These might be the big-bads like booze or drugs, but I’ll bet they will likely be more subtle, idiosyncratic things like discovering that the Nyquil you’re medicating that tricky bronchitis with sure seems to numb your raw feelings too. Or that the mail order catalog you’d normally toss into recycling pulls you and your credit card into a delightful escape hatch of lovely new things (because you need something to look forward to, right? And now all this splendid new stuff will be coming in the mail!) You’ll play Candy Crush while ignoring your phone calls. Cease eating because it’s just too much effort. And while you’re engaging in all these dysfunctional habits, your brain is keeping tabs ’cause guess what? Our minds love patterns—of any kind—because the mind finds said patterns to be soothing for their predictability. So we’ll keep engaging in these behaviors. And engaging, and engaging…. (Gulp!). And you may or may not care, because you’re—

7. Over-Reactive / Under-Reactive

You’re brittle, edgy and will blow up at the slightest provocation (jeez. It was only burnt toast). Or, conversely, yet one more crisis will occur and you won’t break so much as a sweat. Incongruent reactions are normal for someone who’s been pushed past the brink, for the mind can only tabulate a finite amount of negative stimuli before it will keep score in a whacky way—so for a character it may mean ignoring or down-playing critical information. Or lashing out and alienating someone who truly can help or loves them.

And for we, as the writers, it means:

Be Rewarding In Your Dénouement

Your character has been through a lot. They’ve paid for sins they haven’t even committed. You have hurt them so bad….don’t you think they deserve that Happy Ever After?

I think they deserve a Happy Ever After.

And I think you do, too.

Peace all,

Bonnie Randall Bonnie Randall is a Canadian writer who lives between her two favorite places—the Jasper Rocky Mountains and the City of Champions: Edmonton, Alberta. A clinical counselor who scribbles fiction in notebooks whenever her day job allows, Bonnie is fascinated by the relationships people develop—or covet—with both the known and unknown, the romantic and the arcane.

Her novel Divinity & The Python, a paranormal romantic thriller, was inspired by a cold day in Edmonton when the exhaust rising in the downtown core appeared to be the buildings, releasing their souls.

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About Divinity & The Python

Bonnie Randall Divinity and the Python
Divinity - Where deception and desire both hide in the dark...

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Shaynie Gavin is so much more than the sexy siren who mixes cocktails at The Python. A carpenter with a business plan, Shaynie is trying to amass enough funds to launch her own dream - Divinity, a place where up-cycled furniture from the past is sold alongside Tarot readings forecasting the future - and all in a setting that could not be more perfect: a former funeral parlor. Shaynie's belief that Divinity is attuned with the passions, the loves, and even the lies of its departed souls, allow her to feel satisfied when the cards she draws there reveal Wands, the Tarot's symbol for work. And yet...Shaynie would be so grateful if the Tarot would also, just once, illuminate a Hellnight from her past. A lost evening whose scars still slither over her skin, Hellnight haunts Shaynie. Yet when she calls the question of that chilling evening into her deck...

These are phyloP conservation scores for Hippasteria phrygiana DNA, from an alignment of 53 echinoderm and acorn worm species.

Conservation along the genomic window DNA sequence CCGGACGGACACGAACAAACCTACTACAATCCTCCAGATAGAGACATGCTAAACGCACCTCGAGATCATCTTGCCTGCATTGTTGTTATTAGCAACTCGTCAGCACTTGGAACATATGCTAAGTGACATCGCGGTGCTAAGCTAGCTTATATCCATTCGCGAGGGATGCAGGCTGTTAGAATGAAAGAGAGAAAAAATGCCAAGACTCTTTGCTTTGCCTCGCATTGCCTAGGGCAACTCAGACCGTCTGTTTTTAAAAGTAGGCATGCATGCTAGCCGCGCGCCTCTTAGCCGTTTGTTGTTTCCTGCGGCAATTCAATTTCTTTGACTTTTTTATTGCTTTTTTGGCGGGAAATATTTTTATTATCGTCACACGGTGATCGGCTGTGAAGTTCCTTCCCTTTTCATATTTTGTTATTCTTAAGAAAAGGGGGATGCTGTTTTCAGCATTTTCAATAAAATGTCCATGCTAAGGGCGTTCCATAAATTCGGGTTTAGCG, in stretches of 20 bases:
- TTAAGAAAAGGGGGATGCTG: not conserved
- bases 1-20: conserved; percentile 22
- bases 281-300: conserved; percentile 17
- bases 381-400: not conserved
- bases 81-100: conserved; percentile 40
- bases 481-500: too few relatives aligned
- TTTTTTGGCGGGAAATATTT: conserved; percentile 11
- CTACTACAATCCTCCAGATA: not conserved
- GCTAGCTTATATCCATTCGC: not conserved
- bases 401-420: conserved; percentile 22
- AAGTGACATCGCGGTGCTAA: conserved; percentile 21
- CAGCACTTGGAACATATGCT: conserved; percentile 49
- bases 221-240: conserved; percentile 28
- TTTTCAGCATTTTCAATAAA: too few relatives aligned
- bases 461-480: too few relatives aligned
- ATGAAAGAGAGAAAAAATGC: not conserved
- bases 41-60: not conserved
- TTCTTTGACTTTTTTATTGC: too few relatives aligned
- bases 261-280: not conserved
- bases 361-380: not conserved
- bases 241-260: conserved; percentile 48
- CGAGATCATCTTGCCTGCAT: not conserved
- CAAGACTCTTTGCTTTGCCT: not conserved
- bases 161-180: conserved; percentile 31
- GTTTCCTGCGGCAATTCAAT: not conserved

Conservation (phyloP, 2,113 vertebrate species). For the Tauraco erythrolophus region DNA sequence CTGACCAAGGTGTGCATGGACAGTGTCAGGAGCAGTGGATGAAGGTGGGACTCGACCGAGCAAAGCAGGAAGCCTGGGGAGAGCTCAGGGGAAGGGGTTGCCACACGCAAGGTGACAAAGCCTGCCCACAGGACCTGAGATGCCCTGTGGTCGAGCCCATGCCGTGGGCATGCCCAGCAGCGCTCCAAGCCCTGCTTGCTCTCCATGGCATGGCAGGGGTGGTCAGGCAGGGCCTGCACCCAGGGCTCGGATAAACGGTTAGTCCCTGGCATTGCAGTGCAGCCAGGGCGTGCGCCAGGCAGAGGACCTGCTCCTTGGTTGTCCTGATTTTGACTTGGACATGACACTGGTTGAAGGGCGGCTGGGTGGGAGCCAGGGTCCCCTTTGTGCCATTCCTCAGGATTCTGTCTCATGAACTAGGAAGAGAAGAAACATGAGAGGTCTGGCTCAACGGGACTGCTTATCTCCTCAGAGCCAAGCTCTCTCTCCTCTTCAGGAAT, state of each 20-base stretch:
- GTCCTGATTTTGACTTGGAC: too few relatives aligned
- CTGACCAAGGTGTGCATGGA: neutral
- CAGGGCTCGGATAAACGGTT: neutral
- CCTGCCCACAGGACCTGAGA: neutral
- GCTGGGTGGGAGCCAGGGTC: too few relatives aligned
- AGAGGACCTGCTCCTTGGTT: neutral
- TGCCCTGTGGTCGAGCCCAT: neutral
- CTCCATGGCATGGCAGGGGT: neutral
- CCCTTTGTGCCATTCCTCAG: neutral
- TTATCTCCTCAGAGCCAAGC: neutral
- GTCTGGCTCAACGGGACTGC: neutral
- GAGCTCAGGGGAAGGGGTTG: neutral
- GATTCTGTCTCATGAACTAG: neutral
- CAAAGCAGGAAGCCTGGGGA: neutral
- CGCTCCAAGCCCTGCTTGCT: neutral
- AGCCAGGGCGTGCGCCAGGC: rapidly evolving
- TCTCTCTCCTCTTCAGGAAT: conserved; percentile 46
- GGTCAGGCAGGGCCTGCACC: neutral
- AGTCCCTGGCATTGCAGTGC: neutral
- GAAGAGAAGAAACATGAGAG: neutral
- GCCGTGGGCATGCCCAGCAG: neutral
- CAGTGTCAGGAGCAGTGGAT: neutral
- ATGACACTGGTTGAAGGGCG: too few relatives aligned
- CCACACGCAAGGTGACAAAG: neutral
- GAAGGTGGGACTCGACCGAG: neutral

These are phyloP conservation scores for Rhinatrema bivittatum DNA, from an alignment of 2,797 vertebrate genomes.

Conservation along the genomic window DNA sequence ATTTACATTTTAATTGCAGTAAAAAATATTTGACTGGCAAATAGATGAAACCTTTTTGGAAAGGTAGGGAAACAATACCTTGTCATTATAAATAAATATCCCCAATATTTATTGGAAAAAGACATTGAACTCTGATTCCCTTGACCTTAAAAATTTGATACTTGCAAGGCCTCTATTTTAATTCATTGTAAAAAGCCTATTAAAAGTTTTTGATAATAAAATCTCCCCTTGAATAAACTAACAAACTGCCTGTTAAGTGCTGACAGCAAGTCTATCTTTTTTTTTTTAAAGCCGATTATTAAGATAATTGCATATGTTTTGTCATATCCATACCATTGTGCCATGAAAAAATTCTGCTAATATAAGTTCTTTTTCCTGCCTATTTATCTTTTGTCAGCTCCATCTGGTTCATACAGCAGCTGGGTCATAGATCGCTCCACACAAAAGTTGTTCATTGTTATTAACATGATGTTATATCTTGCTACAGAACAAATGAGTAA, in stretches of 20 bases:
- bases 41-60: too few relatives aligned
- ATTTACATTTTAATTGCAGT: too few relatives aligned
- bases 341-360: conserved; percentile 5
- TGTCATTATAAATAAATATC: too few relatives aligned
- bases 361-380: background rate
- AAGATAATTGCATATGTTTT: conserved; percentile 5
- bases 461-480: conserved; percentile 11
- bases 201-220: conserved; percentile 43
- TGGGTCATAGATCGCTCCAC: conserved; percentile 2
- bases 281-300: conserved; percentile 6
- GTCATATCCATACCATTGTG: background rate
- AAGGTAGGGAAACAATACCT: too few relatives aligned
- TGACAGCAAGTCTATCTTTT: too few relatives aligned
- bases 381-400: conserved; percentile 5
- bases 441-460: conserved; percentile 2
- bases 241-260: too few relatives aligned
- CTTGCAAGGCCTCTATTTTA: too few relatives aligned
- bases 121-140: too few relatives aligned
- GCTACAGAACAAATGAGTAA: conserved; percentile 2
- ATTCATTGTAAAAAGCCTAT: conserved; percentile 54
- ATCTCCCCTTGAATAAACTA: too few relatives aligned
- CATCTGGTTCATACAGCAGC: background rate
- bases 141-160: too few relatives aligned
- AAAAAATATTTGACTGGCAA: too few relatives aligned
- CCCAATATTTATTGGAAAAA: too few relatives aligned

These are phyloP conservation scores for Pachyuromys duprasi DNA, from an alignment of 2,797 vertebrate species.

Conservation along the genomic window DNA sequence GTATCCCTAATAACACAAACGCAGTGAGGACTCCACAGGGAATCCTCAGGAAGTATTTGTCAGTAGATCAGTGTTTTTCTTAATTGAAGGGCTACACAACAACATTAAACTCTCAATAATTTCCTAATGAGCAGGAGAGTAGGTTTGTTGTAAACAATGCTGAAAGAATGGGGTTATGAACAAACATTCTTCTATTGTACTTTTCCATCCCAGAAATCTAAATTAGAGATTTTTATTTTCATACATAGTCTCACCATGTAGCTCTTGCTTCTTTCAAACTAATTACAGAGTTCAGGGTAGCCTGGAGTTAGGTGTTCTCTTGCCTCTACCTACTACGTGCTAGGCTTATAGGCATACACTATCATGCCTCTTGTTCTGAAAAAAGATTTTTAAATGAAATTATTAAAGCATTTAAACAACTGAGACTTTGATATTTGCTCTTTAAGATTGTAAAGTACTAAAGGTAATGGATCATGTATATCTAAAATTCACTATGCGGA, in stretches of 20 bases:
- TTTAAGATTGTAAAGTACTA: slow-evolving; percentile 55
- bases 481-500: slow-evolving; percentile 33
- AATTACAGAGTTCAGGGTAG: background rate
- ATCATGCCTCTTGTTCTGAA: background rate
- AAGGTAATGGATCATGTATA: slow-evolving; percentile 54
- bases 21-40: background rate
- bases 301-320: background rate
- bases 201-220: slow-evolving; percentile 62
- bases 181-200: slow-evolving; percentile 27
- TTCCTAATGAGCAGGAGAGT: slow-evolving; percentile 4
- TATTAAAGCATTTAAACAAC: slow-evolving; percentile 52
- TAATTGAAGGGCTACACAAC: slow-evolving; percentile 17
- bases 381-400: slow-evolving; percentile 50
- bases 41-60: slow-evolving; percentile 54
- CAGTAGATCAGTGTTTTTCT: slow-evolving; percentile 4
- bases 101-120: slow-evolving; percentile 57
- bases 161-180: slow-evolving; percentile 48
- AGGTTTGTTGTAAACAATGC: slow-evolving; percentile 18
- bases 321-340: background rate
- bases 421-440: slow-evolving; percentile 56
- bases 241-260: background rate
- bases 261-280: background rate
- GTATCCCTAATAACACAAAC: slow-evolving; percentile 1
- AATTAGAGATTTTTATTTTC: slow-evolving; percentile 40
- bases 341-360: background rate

The Cards Forecast Love

...and love appears in the form of pro hockey star Cameron Weste. Weste is haunted by scars and superstitions of his own, and he wants Shaynie's Tarot to answer far deeper questions than she first guesses this sexy Lothario to be capable of. Who knew Weste was this intense? The Tarot, apparently. And yet...

The Cards Forecast The Devil

When Cameron Weste lands in her life, a stalker surfaces too, dropping clues to a connection between Shaynie, Cameron, and her lost, brutal Hellnight. Suddenly every card warns of deception, and nowhere feels safe. Shaynie and Cameron have to fight for their love - and their lives - as The Devil, their stalker, is determined to turn the Death Card for them both.


  1. This one's a keeper! Thanks for baring your soul, Bonnie Randall. When I need to create gritty, grief-stricken reality, I will keep this open on my browser.

    1. You are so welcome. Soul-baring is one of the essential components to strong writing. Peace to you, Faith

  2. These are great suggestions! As writer I'm becoming more aware of "how can I bottle the experiences I'm having" to use in my story. It also gives me a little distance to help cope. I'm adding them to my notes for that Crisis moment in my story.
    Thanks for a great post; sorry to hear about your troubles.

    1. You are so welcome and so right; intellectualizing our reactions *does* help to create the emotional distance we need to cope.

  3. Interesting interweaving of plot points and physical/emotional responses - I liked it, a nice reminder of how our story should manifest through the characters physical experience. Plus a lot of it rang true for me, which is always a good sign! Thanks for sharing.

    1. You are very welcome! I am glad the authenticity rang through. Peace

  4. I'm so sorry to hear about your dad. Sounds like you've been through the wringer.

    I really appreciate the breakdown of emotions here. It's easy to miss that sort of thing (like catching colds just when you least need them because your immune system is down) when you're headed for the story's climax.

    1. Sometimes we've gotta mine for diamonds when we're buried in sh*t - and that's sure where this article was borne from!
      I too never would have considered infecting my character with an illness at the worst possible time until I experienced it myself. Now I can see that natural progression of being so run down that your body throws open the doors to the bugs and says "C'mon in!"

      Happy writing and thanks for the condolences. Peace to you

  5. I love this post...so interesting, well-written, and relevant! Thank you, Bonnie! It’s got me thinking about my portrayal of the players in my memoir and whether I’ve included enough real-life mind, body, and soul reactions.